He uses an exercise in which he asks listeners to think about how much time they really have in a day or in a week. After hearing a variety of answers he begins mathematically deconstructing the week to depict just how much time is REALLY available to us to do the things we want (exercise more, read more or think more).

For example, a week has 168 hours. If we sleep 8 hours a night and work 40 hours a week, we’re still left with 72 hours. If we take an hour to get ready and two hours to eat every day we still have 51 hours available to us! Let’s throw in an hour to work out and another 2 hours for commuting… we still have 30 hours left! You get the idea. So what we’re most interested in is how to invest the 30+ hours available to us every week.

In an excellent post about time management, author/blogger, Brett McKay, makes the point that you can tell a lot about an organization NOT by listening to what they SAY they do but by looking at how they spend their resources. In the same light, you can tell a lot about a person by looking at how they spend/invest their time.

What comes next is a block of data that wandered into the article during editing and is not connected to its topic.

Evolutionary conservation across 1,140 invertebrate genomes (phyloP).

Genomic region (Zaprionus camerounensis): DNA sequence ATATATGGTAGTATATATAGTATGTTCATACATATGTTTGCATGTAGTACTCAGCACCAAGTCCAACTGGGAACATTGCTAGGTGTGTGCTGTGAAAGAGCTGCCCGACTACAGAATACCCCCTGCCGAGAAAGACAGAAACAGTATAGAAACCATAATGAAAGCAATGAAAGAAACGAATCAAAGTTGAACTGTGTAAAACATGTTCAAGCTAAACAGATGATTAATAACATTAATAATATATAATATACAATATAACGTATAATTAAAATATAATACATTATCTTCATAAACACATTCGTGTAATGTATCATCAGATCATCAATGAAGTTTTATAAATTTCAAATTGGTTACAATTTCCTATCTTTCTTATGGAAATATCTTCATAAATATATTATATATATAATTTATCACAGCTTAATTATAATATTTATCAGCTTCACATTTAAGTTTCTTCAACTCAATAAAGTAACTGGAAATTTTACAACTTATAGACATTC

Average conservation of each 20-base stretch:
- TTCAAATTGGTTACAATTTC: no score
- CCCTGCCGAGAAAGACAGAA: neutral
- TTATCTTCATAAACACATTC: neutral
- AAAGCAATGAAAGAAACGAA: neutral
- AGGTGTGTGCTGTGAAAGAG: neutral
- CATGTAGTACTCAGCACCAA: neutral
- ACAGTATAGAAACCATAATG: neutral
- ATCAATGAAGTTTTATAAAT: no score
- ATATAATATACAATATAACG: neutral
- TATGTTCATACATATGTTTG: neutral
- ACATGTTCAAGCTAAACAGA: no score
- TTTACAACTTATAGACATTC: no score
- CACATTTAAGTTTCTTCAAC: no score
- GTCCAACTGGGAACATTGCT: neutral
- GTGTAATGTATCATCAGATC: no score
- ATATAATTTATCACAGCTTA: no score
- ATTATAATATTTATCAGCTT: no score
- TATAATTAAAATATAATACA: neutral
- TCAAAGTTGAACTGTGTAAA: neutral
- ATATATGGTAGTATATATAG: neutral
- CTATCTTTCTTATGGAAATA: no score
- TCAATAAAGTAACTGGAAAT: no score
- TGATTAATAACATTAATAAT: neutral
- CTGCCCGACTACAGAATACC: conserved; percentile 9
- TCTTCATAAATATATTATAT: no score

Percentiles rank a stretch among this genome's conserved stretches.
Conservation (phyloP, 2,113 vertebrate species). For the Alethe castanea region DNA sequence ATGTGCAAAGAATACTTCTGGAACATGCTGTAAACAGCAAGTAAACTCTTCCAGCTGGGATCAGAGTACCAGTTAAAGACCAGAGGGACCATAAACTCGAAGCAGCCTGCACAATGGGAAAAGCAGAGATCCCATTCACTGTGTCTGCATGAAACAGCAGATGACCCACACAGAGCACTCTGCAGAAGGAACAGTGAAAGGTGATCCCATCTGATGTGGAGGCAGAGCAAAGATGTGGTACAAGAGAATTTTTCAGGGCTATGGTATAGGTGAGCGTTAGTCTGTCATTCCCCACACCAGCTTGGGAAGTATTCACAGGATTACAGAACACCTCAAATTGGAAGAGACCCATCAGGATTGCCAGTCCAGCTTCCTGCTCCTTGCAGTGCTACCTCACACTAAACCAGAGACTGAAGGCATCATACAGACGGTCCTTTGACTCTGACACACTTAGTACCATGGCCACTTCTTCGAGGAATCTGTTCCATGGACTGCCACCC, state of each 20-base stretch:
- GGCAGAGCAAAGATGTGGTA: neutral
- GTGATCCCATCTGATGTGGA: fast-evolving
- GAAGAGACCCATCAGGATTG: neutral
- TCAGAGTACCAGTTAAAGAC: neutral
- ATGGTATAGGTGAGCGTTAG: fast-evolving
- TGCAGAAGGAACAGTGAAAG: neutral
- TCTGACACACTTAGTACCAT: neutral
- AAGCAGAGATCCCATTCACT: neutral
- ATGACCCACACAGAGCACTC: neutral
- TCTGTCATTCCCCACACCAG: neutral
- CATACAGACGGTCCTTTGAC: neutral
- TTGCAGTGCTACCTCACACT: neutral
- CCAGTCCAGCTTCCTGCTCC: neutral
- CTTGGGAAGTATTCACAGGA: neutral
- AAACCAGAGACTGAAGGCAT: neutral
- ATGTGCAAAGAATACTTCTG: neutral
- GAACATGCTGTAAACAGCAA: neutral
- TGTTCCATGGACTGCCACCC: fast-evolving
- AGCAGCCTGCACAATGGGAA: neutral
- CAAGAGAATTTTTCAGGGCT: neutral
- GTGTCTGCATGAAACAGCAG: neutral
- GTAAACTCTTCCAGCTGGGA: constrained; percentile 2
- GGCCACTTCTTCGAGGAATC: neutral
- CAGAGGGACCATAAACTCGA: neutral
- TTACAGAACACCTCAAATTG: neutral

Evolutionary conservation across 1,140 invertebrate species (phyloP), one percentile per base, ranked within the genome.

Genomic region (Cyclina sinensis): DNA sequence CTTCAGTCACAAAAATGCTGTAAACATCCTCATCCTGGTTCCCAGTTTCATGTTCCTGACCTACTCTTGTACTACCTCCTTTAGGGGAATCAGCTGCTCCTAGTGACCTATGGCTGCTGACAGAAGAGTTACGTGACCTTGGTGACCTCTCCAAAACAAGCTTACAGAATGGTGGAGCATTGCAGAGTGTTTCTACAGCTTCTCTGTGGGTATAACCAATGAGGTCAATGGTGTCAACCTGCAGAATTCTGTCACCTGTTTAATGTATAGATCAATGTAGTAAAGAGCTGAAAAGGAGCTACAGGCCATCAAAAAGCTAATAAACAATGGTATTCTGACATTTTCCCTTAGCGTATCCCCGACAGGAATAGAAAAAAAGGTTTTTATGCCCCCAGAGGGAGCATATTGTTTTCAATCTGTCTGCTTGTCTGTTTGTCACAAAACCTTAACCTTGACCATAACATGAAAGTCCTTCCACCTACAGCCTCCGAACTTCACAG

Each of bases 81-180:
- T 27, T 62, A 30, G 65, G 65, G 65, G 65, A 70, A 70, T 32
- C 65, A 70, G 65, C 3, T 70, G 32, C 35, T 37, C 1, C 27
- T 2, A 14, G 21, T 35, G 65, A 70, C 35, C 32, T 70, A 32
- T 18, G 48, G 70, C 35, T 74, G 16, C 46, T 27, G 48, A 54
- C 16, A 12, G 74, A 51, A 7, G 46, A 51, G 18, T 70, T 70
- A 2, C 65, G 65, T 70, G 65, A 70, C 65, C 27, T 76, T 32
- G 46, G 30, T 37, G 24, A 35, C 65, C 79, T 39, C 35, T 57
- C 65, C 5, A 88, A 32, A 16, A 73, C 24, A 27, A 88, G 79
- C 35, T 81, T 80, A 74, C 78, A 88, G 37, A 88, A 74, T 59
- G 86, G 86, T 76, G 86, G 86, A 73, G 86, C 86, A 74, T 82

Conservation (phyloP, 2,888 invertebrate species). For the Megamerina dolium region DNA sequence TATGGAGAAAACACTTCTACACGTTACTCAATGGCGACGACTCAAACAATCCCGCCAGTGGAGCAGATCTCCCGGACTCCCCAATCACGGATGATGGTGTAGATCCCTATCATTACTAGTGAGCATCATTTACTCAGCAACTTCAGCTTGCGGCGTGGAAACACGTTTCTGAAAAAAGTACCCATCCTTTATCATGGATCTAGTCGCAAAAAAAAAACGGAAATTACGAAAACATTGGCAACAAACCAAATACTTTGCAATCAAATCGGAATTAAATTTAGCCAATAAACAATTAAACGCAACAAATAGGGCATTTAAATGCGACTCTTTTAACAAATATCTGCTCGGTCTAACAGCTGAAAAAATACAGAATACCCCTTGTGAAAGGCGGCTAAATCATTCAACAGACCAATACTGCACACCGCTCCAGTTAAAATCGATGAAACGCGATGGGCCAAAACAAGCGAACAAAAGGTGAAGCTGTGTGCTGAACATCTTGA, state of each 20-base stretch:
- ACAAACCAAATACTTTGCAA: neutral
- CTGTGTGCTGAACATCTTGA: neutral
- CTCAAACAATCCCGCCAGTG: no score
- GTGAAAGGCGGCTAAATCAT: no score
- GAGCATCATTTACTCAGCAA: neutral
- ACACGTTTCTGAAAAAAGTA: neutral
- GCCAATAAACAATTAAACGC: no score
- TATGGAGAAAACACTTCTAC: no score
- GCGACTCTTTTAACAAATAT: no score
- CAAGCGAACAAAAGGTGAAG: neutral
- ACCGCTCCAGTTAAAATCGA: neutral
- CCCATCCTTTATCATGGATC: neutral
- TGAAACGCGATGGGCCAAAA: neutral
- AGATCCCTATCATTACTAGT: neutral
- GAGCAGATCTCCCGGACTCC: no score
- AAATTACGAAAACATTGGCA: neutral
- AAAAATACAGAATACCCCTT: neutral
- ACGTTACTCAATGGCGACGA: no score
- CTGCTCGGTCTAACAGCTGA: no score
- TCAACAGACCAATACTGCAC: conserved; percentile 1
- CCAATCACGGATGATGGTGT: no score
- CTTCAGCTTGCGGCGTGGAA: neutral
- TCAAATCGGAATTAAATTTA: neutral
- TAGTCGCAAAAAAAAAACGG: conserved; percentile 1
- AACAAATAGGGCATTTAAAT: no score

So, the question remains, how do you invest your time each week? To get an answer, you undoubtedly need to track it. You can do this in a variety of ways: journaling, keeping a timesheet, or my personal favorite, asking friends, family and colleagues for feedback. They’ll be able to tell you what you may not see for yourself.

Rebuild Your Week According to Your Goals

Once you’ve seen and received feedback on how you spend your time each week, you’ll know what your time investments are and what your time costs are. Now it’s time to re-construct your week to fit everything in that needs to be there… both work and play.

Begin with the things you need to do each week (these are usually activities that are dictated by life):